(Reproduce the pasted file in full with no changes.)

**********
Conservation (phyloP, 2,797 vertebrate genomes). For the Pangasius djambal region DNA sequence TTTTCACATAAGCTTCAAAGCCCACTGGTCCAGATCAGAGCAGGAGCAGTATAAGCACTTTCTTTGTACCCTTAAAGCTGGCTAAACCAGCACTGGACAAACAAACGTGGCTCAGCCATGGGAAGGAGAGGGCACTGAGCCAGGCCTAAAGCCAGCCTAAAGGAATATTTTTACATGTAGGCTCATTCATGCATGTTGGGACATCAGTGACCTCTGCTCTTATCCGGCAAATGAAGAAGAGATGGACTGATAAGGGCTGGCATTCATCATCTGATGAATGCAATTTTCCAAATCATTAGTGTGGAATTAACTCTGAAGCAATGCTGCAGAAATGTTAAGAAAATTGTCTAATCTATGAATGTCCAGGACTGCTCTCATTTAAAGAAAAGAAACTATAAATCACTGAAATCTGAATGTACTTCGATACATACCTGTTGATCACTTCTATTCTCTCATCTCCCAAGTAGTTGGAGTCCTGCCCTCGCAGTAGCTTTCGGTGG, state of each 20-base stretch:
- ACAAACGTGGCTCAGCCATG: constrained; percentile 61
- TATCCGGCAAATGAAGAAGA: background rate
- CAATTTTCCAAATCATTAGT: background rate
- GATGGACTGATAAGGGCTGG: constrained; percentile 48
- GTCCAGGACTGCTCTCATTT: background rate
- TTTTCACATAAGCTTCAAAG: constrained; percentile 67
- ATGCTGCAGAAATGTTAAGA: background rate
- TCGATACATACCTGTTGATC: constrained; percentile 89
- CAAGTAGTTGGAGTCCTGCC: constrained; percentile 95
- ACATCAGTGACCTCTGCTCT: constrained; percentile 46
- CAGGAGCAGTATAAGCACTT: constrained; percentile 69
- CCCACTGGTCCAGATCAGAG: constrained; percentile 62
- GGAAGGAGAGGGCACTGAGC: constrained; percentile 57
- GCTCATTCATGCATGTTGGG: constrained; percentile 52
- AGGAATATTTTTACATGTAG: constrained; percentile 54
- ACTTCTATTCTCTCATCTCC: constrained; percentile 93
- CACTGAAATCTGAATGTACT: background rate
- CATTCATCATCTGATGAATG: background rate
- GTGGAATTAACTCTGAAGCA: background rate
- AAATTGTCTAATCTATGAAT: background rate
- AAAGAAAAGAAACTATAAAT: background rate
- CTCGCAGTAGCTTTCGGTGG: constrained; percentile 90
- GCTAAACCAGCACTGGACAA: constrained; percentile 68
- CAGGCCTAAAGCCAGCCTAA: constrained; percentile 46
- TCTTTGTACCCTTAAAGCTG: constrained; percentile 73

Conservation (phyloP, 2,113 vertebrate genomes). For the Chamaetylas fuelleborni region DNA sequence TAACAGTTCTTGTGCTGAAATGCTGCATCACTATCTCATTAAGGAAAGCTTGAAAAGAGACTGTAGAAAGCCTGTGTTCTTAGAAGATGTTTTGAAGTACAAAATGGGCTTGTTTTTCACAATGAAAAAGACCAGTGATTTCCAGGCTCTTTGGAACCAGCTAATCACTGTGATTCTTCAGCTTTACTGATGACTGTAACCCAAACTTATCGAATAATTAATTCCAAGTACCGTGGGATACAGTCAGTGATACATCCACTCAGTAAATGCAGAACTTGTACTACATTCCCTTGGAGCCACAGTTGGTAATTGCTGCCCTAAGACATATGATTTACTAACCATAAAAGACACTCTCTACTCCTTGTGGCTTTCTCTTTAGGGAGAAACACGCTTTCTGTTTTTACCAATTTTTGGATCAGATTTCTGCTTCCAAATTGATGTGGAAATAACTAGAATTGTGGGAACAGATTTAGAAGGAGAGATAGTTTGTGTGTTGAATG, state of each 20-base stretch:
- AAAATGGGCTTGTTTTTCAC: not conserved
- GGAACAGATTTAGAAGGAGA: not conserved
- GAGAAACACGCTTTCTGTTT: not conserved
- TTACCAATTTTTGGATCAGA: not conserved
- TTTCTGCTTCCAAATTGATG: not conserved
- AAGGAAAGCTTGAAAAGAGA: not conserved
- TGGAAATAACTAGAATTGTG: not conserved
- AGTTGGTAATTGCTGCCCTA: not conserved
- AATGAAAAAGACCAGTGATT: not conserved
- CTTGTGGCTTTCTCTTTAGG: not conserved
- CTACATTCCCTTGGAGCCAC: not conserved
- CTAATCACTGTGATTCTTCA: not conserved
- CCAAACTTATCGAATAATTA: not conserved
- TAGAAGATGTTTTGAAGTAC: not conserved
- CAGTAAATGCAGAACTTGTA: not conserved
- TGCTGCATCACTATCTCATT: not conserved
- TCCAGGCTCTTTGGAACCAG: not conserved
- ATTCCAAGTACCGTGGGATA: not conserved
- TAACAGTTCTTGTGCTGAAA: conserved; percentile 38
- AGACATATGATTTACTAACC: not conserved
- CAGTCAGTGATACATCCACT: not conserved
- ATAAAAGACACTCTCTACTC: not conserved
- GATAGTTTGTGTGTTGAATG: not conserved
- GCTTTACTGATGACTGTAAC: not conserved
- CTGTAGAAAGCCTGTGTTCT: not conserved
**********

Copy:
Conservation (phyloP, 2,797 vertebrate genomes). For the Pangasius djambal region DNA sequence TTTTCACATAAGCTTCAAAGCCCACTGGTCCAGATCAGAGCAGGAGCAGTATAAGCACTTTCTTTGTACCCTTAAAGCTGGCTAAACCAGCACTGGACAAACAAACGTGGCTCAGCCATGGGAAGGAGAGGGCACTGAGCCAGGCCTAAAGCCAGCCTAAAGGAATATTTTTACATGTAGGCTCATTCATGCATGTTGGGACATCAGTGACCTCTGCTCTTATCCGGCAAATGAAGAAGAGATGGACTGATAAGGGCTGGCATTCATCATCTGATGAATGCAATTTTCCAAATCATTAGTGTGGAATTAACTCTGAAGCAATGCTGCAGAAATGTTAAGAAAATTGTCTAATCTATGAATGTCCAGGACTGCTCTCATTTAAAGAAAAGAAACTATAAATCACTGAAATCTGAATGTACTTCGATACATACCTGTTGATCACTTCTATTCTCTCATCTCCCAAGTAGTTGGAGTCCTGCCCTCGCAGTAGCTTTCGGTGG, state of each 20-base stretch:
- ACAAACGTGGCTCAGCCATG: constrained; percentile 61
- TATCCGGCAAATGAAGAAGA: background rate
- CAATTTTCCAAATCATTAGT: background rate
- GATGGACTGATAAGGGCTGG: constrained; percentile 48
- GTCCAGGACTGCTCTCATTT: background rate
- TTTTCACATAAGCTTCAAAG: constrained; percentile 67
- ATGCTGCAGAAATGTTAAGA: background rate
- TCGATACATACCTGTTGATC: constrained; percentile 89
- CAAGTAGTTGGAGTCCTGCC: constrained; percentile 95
- ACATCAGTGACCTCTGCTCT: constrained; percentile 46
- CAGGAGCAGTATAAGCACTT: constrained; percentile 69
- CCCACTGGTCCAGATCAGAG: constrained; percentile 62
- GGAAGGAGAGGGCACTGAGC: constrained; percentile 57
- GCTCATTCATGCATGTTGGG: constrained; percentile 52
- AGGAATATTTTTACATGTAG: constrained; percentile 54
- ACTTCTATTCTCTCATCTCC: constrained; percentile 93
- CACTGAAATCTGAATGTACT: background rate
- CATTCATCATCTGATGAATG: background rate
- GTGGAATTAACTCTGAAGCA: background rate
- AAATTGTCTAATCTATGAAT: background rate
- AAAGAAAAGAAACTATAAAT: background rate
- CTCGCAGTAGCTTTCGGTGG: constrained; percentile 90
- GCTAAACCAGCACTGGACAA: constrained; percentile 68
- CAGGCCTAAAGCCAGCCTAA: constrained; percentile 46
- TCTTTGTACCCTTAAAGCTG: constrained; percentile 73

Conservation (phyloP, 2,113 vertebrate genomes). For the Chamaetylas fuelleborni region DNA sequence TAACAGTTCTTGTGCTGAAATGCTGCATCACTATCTCATTAAGGAAAGCTTGAAAAGAGACTGTAGAAAGCCTGTGTTCTTAGAAGATGTTTTGAAGTACAAAATGGGCTTGTTTTTCACAATGAAAAAGACCAGTGATTTCCAGGCTCTTTGGAACCAGCTAATCACTGTGATTCTTCAGCTTTACTGATGACTGTAACCCAAACTTATCGAATAATTAATTCCAAGTACCGTGGGATACAGTCAGTGATACATCCACTCAGTAAATGCAGAACTTGTACTACATTCCCTTGGAGCCACAGTTGGTAATTGCTGCCCTAAGACATATGATTTACTAACCATAAAAGACACTCTCTACTCCTTGTGGCTTTCTCTTTAGGGAGAAACACGCTTTCTGTTTTTACCAATTTTTGGATCAGATTTCTGCTTCCAAATTGATGTGGAAATAACTAGAATTGTGGGAACAGATTTAGAAGGAGAGATAGTTTGTGTGTTGAATG, state of each 20-base stretch:
- AAAATGGGCTTGTTTTTCAC: not conserved
- GGAACAGATTTAGAAGGAGA: not conserved
- GAGAAACACGCTTTCTGTTT: not conserved
- TTACCAATTTTTGGATCAGA: not conserved
- TTTCTGCTTCCAAATTGATG: not conserved
- AAGGAAAGCTTGAAAAGAGA: not conserved
- TGGAAATAACTAGAATTGTG: not conserved
- AGTTGGTAATTGCTGCCCTA: not conserved
- AATGAAAAAGACCAGTGATT: not conserved
- CTTGTGGCTTTCTCTTTAGG: not conserved
- CTACATTCCCTTGGAGCCAC: not conserved
- CTAATCACTGTGATTCTTCA: not conserved
- CCAAACTTATCGAATAATTA: not conserved
- TAGAAGATGTTTTGAAGTAC: not conserved
- CAGTAAATGCAGAACTTGTA: not conserved
- TGCTGCATCACTATCTCATT: not conserved
- TCCAGGCTCTTTGGAACCAG: not conserved
- ATTCCAAGTACCGTGGGATA: not conserved
- TAACAGTTCTTGTGCTGAAA: conserved; percentile 38
- AGACATATGATTTACTAACC: not conserved
- CAGTCAGTGATACATCCACT: not conserved
- ATAAAAGACACTCTCTACTC: not conserved
- GATAGTTTGTGTGTTGAATG: not conserved
- GCTTTACTGATGACTGTAAC: not conserved
- CTGTAGAAAGCCTGTGTTCT: not conserved